These two popes also knew – as we now see in ever greater detail – about wicked behavior in high places and seldom took decisive and severe measures to uproot it. Bergoglio celebrates unnatural vice, and his predecessors tolerated it. Bergoglio shamelessly promotes those enemies of Catholicism whom his predecessors were too afraid to fight.
* * *
Can we say, at last, that practicing and believing Catholics generally have been awakened from their dogmatic slumber?
Would that it were so. Alas, the capacity of the human mind to ignore reality even when it is crashing around one’s head is all too real, and the capacity for ideology to blind the eye and deafen the ear is no less notorious. But for those with eyes open to seeing and ears open to hearing, the truth has emerged into broad daylight: the Catholic Faith as our forefathers believed and lived it, the Catholic Faith as a vast cloud of witnesses knew it and loved it, this Catholic Faith is something utterly different from what is being peddled by the Vatican today. What the new regime offers is ephemeral, fragile, and self-contradictory, held together only by force.
The alternative is equally clear: the complex but internally consistent religion taught by the Fathers and Doctors of the Church; savored by monks and mystics; authoritatively proclaimed by the great councils; unanimously codified in hundreds of catechisms; and, above all, luminously, exultantly embodied in the great liturgical rites of East and West, the common heritage of all orthodox Christians who worship the thrice-holy Trinity in an unbroken tradition.
This, this is Catholicism. Nothing else. Do not look for it where it cannot be found. Do not strain or break your neck trying to find a way to look at the novelties as if they were tradition, for it cannot be done. Do not strain the gnats while swallowing the camels. Hearken again to the one true Faith that missionized the globe in the Old Evangelization.
What will it take to free every last Catholic from the last illusions about the supposed “new springtime” of Vatican II? I do not know. It may be that only death will rescue some from the jealous clutches of the new paradigm, but there are certainly many signs that the charm – or perhaps more accurately, the mirage – is vanishing as many find their way back to the divine religion of Christ.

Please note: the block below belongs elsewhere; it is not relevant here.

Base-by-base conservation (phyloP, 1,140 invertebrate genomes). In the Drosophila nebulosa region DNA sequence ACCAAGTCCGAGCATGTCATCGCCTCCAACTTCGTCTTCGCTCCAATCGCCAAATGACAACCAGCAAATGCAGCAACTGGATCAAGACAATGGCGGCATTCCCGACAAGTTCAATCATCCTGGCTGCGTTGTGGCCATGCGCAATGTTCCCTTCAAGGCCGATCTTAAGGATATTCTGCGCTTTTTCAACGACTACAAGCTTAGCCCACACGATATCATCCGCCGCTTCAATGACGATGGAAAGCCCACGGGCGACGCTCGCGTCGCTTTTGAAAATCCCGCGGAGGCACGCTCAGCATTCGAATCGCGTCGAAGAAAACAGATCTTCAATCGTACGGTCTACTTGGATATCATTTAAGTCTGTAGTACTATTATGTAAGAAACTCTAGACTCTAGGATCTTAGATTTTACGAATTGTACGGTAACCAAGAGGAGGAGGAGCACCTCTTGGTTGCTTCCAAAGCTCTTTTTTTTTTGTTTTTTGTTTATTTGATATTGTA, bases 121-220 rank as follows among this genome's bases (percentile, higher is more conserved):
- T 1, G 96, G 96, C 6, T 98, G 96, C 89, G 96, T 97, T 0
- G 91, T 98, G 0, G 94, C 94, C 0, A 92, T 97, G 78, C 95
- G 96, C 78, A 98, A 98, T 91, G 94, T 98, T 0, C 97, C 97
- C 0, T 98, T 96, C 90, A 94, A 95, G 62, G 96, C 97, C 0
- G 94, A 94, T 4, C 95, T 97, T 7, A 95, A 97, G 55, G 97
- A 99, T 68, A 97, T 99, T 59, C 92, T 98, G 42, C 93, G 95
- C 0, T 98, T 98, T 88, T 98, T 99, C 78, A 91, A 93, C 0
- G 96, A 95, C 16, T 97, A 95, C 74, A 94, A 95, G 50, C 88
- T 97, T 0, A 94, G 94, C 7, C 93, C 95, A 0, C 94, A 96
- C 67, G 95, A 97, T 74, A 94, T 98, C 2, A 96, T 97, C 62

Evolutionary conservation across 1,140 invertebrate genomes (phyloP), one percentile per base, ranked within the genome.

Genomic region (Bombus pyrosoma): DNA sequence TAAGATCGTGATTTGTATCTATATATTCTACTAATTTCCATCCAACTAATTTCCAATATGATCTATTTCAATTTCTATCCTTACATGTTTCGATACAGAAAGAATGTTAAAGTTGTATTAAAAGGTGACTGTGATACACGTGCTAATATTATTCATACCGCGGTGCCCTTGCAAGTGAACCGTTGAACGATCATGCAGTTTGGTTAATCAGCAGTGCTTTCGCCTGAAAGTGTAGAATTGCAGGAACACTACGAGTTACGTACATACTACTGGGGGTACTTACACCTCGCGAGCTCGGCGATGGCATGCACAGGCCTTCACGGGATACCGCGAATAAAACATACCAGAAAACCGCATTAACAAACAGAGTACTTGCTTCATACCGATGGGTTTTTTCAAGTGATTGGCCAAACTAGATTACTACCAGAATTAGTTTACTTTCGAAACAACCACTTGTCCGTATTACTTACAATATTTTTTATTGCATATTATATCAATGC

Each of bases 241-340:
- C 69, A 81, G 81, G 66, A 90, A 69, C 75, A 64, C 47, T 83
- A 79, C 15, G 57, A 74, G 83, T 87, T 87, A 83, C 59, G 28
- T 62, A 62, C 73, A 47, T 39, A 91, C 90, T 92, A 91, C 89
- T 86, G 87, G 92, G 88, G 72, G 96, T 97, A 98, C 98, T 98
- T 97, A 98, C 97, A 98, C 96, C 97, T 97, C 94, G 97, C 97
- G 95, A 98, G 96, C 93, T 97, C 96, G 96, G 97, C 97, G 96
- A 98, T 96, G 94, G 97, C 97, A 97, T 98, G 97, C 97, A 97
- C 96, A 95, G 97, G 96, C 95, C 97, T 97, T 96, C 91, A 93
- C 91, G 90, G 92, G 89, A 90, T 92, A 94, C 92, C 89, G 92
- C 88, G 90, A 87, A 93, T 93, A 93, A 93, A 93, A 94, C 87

The Vatican II period that officially began in 1962 officially ended with l’affaire McCarrick and Viganògate in 2018. Fifty-six years of alternately riotous and lazy living gave heart disease to this human similitude of the Church, and it died from sudden cardiac arrest. Let us bury it in unconsecrated ground, with the fond wish that it may rest in the silence of the tomb and never rise.
 For example, by ensuring that the Catechism contained no reference to the headship of the husband, in spite of the fact that this is taught more frequently in the New Testament than many other doctrines of our faith, and by approving the use of female altar servers, and or by continuing the custom of female lectors at Mass, contrary to 2,000 years of universal tradition in churches of apostolic descent.
Note added on November 21: Those who think or are tempted to think that I am exaggerating the extent of the contradiction between the Catholic Magisterium and “official theology” as poured forth in the past five decades from the Vatican (including John Paul II and Benedict XVI) should read the recently-published essay by Thomas Pink, “Vatican II and Crisis in the Theology of Baptism” at The Josias. To say that this article is eye-opening is a major understatement; in any case, it confirms in depth and detail what I argue here in broad lines.
Dr. Peter Kwasniewski, Thomistic theologian, liturgical scholar, and choral composer, is a graduate of Thomas Aquinas College and The Catholic University of America. He has taught at the International Theological Institute in Austria; the Franciscan University of Steubenville’s Austria Program; and Wyoming Catholic College, which he helped establish in 2006. Today he is a full-time writer and speaker on traditional Catholicism, writing regularly for OnePeterFive, New Liturgical Movement, LifeSiteNews, and other websites and print publications. He has published eight books, the most recent being John Henry Newman on Worship, Reverence, and Ritual (Os Justi Press, 2019). Visit his website at www.peterkwasniewski.com.